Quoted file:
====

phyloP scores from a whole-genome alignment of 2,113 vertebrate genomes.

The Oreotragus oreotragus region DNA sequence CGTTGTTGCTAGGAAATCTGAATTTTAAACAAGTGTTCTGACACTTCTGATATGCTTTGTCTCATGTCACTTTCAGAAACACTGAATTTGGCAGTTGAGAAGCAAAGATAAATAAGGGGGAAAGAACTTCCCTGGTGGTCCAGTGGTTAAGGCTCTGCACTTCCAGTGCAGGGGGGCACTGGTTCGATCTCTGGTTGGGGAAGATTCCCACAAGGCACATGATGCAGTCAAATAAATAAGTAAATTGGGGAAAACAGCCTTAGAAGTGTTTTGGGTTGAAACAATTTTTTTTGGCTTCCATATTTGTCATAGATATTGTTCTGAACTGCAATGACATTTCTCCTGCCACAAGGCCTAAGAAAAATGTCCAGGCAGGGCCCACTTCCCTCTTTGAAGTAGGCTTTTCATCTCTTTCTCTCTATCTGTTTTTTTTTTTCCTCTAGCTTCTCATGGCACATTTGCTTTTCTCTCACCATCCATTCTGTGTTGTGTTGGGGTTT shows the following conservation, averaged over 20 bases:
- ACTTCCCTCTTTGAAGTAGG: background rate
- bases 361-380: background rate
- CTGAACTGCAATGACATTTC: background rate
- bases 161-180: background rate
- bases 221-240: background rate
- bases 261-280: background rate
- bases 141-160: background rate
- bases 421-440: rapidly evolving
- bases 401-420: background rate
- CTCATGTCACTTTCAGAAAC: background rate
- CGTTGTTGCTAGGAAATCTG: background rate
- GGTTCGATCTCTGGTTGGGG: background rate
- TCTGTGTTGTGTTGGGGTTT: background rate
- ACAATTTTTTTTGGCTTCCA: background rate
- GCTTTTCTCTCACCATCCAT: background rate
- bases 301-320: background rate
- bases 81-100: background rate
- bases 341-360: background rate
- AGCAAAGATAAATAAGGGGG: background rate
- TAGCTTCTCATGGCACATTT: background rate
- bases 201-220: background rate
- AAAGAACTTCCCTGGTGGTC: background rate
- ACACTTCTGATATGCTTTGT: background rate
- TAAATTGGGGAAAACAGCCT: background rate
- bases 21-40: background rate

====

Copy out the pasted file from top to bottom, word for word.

phyloP scores from a whole-genome alignment of 2,113 vertebrate genomes.

The Oreotragus oreotragus region DNA sequence CGTTGTTGCTAGGAAATCTGAATTTTAAACAAGTGTTCTGACACTTCTGATATGCTTTGTCTCATGTCACTTTCAGAAACACTGAATTTGGCAGTTGAGAAGCAAAGATAAATAAGGGGGAAAGAACTTCCCTGGTGGTCCAGTGGTTAAGGCTCTGCACTTCCAGTGCAGGGGGGCACTGGTTCGATCTCTGGTTGGGGAAGATTCCCACAAGGCACATGATGCAGTCAAATAAATAAGTAAATTGGGGAAAACAGCCTTAGAAGTGTTTTGGGTTGAAACAATTTTTTTTGGCTTCCATATTTGTCATAGATATTGTTCTGAACTGCAATGACATTTCTCCTGCCACAAGGCCTAAGAAAAATGTCCAGGCAGGGCCCACTTCCCTCTTTGAAGTAGGCTTTTCATCTCTTTCTCTCTATCTGTTTTTTTTTTTCCTCTAGCTTCTCATGGCACATTTGCTTTTCTCTCACCATCCATTCTGTGTTGTGTTGGGGTTT shows the following conservation, averaged over 20 bases:
- ACTTCCCTCTTTGAAGTAGG: background rate
- bases 361-380: background rate
- CTGAACTGCAATGACATTTC: background rate
- bases 161-180: background rate
- bases 221-240: background rate
- bases 261-280: background rate
- bases 141-160: background rate
- bases 421-440: rapidly evolving
- bases 401-420: background rate
- CTCATGTCACTTTCAGAAAC: background rate
- CGTTGTTGCTAGGAAATCTG: background rate
- GGTTCGATCTCTGGTTGGGG: background rate
- TCTGTGTTGTGTTGGGGTTT: background rate
- ACAATTTTTTTTGGCTTCCA: background rate
- GCTTTTCTCTCACCATCCAT: background rate
- bases 301-320: background rate
- bases 81-100: background rate
- bases 341-360: background rate
- AGCAAAGATAAATAAGGGGG: background rate
- TAGCTTCTCATGGCACATTT: background rate
- bases 201-220: background rate
- AAAGAACTTCCCTGGTGGTC: background rate
- ACACTTCTGATATGCTTTGT: background rate
- TAAATTGGGGAAAACAGCCT: background rate
- bases 21-40: background rate